The real power in the ALP lies in the office of General Secretary and with the Administrative Committee. The Gen Sec is chosen by the leadership of the NSW Right, usually from a field of one, maybe two, assistant secretaries who have been groomed for a few years as a successor to the sitting Gen Sec. They are formally elected by the State Conference, but the same people who decide who the Gen Sec should be control the votes at the State Conference. This is because 50% of the State Conference consists of delegates from Unions that are appointed by union secretaries and vote exactly how the union secretary commands. The other half of the Conference is made up of delegates from Party units called Federal Electorate Councils (FECs) and SECs, or State Electorate Councils (as well as a few from the State and Federal Parliament and some Party committees, all of whom are factionally aligned). These delegates are themselves elected by delegates from Party Branches. So to get elected to Conference you need the support of local factional warlords or a union secretary. This is not really a problem if you’re in a faction- I’m in the Left, so I can go from my local Bennelong FEC or Ryde SEC, which are controlled by the Left. If the Left lost control of Bennelong or Ryde, I could probably get on a delegation from a Left Union, who would know that I would vote for the Left ticket at Conference. The same goes for members of the Right. And it’s not even that competitive for these spots, provided you’re in the faction. You don’t need to be capable or smart, you just need to vote for the factional ticket. The only people who don’t get a look in to Conference are those who the faction leaders can’t be sure of, they are the most dangerous of all, and factions will often do deals to make sure they don’t get a delegate spot as it’s better for everyone if there are no loose cannons.
So the Gen Sec is nominally elected by the Conference, as is his governing body, the Admin Committee, but the election is a sham- everyone knows that the NSW Right’s nominee will win because they control around 60-66% of the Conference, and have done so effectively since Jack Lang split the ALP in the 1930s.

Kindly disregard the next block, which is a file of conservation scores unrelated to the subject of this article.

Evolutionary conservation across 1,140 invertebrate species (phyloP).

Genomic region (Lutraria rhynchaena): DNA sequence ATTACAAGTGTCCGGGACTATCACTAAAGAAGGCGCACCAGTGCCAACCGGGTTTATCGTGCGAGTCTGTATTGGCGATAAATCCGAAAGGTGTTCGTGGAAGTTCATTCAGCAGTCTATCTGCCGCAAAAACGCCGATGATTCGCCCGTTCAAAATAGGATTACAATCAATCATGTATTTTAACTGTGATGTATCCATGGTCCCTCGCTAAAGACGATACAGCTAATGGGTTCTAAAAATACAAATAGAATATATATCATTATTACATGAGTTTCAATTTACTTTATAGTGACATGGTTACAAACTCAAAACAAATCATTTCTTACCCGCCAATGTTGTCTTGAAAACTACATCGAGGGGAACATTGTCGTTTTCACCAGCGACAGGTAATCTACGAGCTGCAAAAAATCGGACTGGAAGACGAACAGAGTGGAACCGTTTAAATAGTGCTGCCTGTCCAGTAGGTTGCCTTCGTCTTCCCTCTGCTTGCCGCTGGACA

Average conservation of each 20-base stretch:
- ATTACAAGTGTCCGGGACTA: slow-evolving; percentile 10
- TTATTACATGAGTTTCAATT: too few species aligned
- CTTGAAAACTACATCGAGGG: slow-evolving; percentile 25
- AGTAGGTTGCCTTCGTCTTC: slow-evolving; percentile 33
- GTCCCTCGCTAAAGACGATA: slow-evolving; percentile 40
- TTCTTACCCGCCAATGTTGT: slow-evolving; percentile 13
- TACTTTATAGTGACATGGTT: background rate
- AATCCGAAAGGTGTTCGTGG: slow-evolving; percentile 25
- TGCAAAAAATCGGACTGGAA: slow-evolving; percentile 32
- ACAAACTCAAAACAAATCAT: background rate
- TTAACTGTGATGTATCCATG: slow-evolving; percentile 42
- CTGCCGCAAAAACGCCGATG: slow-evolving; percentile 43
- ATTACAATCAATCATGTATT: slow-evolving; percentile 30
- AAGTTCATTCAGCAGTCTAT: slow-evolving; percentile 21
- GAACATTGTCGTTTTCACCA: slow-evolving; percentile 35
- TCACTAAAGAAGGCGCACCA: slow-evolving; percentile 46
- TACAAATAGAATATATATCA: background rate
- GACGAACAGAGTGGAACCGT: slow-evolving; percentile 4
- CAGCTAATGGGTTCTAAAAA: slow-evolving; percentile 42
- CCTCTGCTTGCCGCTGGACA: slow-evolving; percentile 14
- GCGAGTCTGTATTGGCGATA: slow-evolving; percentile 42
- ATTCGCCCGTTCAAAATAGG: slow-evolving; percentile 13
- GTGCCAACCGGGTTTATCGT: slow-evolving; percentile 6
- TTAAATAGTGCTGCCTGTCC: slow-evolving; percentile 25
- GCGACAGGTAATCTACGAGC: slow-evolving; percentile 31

Now this causes enormous problems, because the Gen Sec is incredibly powerful. He (it’s never been a woman) and his clique, usually consisting of no more than a handful of people, essentially controls where campaign funds are directed, who gets preselected, who goes on overseas ‘research’ trips, who goes to Conference as a delegate, who works at Head Office, the ALP’s campaign strategy and narrative, and now, as current secretary Sam Dastyari has said, where the Party Offices will be. He also has a huge influence on public perceptions of the Party, and of course, who will become a Minister and even the Premier or PM. Although formally these posts are meant to be decided by their fellow MPs, the Gen Sec can withdraw an MP’s endorsement as a Labor candidate and therefore end their Parliamentary career. In the recent past, if you didn’t vote for Obeid or Roozendaal to become a Minister, you didn’t get endorsed as a Labor candidate, or you didn’t get any campaign funds, or you didn’t become a Minister yourself.
So you see Faulkner’s suggestions don’t do anything to address the inordinate and unaccountable power of the Gen Sec and his Admin majority. Even if internal factions were barred from meeting or binding MPs to how they vote in leadership or Ministerial ballots (which have now been taken away from MPs and handed to the Leader anyway), MPs that did not support the Gen Sec’s candidate would find themselves booted from their seats very quickly. Even if all ALP decisions were subject to the courts, as Faulkner suggests, or if the decisions of its bodies were scrupulously fair, the Gen Sec and his Admin Committee majority have the power to withdraw endorsement from any candidate they wish. It’d be great to have ethics advice and charter of member’s rights, but in the end politics is about power, and while these things may assist in developing a culture of member empowerment, they will not enforce it. The UN Charter of Human Rights is a truly inspiring document, but it means very little without the means to back it up.
So what to do?
The first thing is to truly empower the ALP membership. Faulkner is on the right track with giving ALP members the right to preselect the Senate and NSW Upper House ticket, but he’s missed the mark just slightly. The real target should be the NSW ALP General Secretary (and the other Party officers, the President, VPs and Assistant Secretaries) and the Administrative Committee and, if it is retained, the Rules Committee.